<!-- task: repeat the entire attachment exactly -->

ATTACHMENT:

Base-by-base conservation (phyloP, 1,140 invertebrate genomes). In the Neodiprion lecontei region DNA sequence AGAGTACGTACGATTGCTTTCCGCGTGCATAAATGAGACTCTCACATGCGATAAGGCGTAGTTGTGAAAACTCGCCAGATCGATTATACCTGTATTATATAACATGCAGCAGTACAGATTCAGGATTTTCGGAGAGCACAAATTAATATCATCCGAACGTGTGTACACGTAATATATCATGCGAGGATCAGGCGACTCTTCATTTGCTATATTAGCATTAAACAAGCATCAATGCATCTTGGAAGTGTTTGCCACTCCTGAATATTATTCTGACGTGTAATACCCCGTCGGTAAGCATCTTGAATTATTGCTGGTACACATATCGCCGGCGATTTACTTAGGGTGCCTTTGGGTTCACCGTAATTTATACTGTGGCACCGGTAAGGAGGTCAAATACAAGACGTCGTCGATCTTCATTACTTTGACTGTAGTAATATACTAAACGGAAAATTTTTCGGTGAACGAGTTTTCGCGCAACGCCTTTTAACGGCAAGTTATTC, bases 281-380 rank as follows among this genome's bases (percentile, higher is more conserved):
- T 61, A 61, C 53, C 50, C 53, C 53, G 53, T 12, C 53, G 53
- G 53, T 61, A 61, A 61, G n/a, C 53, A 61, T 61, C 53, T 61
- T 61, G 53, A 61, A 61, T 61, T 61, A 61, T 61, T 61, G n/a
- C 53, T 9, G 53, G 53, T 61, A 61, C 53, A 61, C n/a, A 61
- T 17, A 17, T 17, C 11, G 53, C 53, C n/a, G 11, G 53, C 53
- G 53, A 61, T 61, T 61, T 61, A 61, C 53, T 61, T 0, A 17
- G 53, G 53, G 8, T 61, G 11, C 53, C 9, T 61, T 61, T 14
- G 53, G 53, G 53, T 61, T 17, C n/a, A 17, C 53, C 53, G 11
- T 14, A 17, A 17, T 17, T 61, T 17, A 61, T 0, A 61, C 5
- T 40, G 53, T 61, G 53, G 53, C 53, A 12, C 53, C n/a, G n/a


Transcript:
Base-by-base conservation (phyloP, 1,140 invertebrate genomes). In the Neodiprion lecontei region DNA sequence AGAGTACGTACGATTGCTTTCCGCGTGCATAAATGAGACTCTCACATGCGATAAGGCGTAGTTGTGAAAACTCGCCAGATCGATTATACCTGTATTATATAACATGCAGCAGTACAGATTCAGGATTTTCGGAGAGCACAAATTAATATCATCCGAACGTGTGTACACGTAATATATCATGCGAGGATCAGGCGACTCTTCATTTGCTATATTAGCATTAAACAAGCATCAATGCATCTTGGAAGTGTTTGCCACTCCTGAATATTATTCTGACGTGTAATACCCCGTCGGTAAGCATCTTGAATTATTGCTGGTACACATATCGCCGGCGATTTACTTAGGGTGCCTTTGGGTTCACCGTAATTTATACTGTGGCACCGGTAAGGAGGTCAAATACAAGACGTCGTCGATCTTCATTACTTTGACTGTAGTAATATACTAAACGGAAAATTTTTCGGTGAACGAGTTTTCGCGCAACGCCTTTTAACGGCAAGTTATTC, bases 281-380 rank as follows among this genome's bases (percentile, higher is more conserved):
- T 61, A 61, C 53, C 50, C 53, C 53, G 53, T 12, C 53, G 53
- G 53, T 61, A 61, A 61, G n/a, C 53, A 61, T 61, C 53, T 61
- T 61, G 53, A 61, A 61, T 61, T 61, A 61, T 61, T 61, G n/a
- C 53, T 9, G 53, G 53, T 61, A 61, C 53, A 61, C n/a, A 61
- T 17, A 17, T 17, C 11, G 53, C 53, C n/a, G 11, G 53, C 53
- G 53, A 61, T 61, T 61, T 61, A 61, C 53, T 61, T 0, A 17
- G 53, G 53, G 8, T 61, G 11, C 53, C 9, T 61, T 61, T 14
- G 53, G 53, G 53, T 61, T 17, C n/a, A 17, C 53, C 53, G 11
- T 14, A 17, A 17, T 17, T 61, T 17, A 61, T 0, A 61, C 5
- T 40, G 53, T 61, G 53, G 53, C 53, A 12, C 53, C n/a, G n/a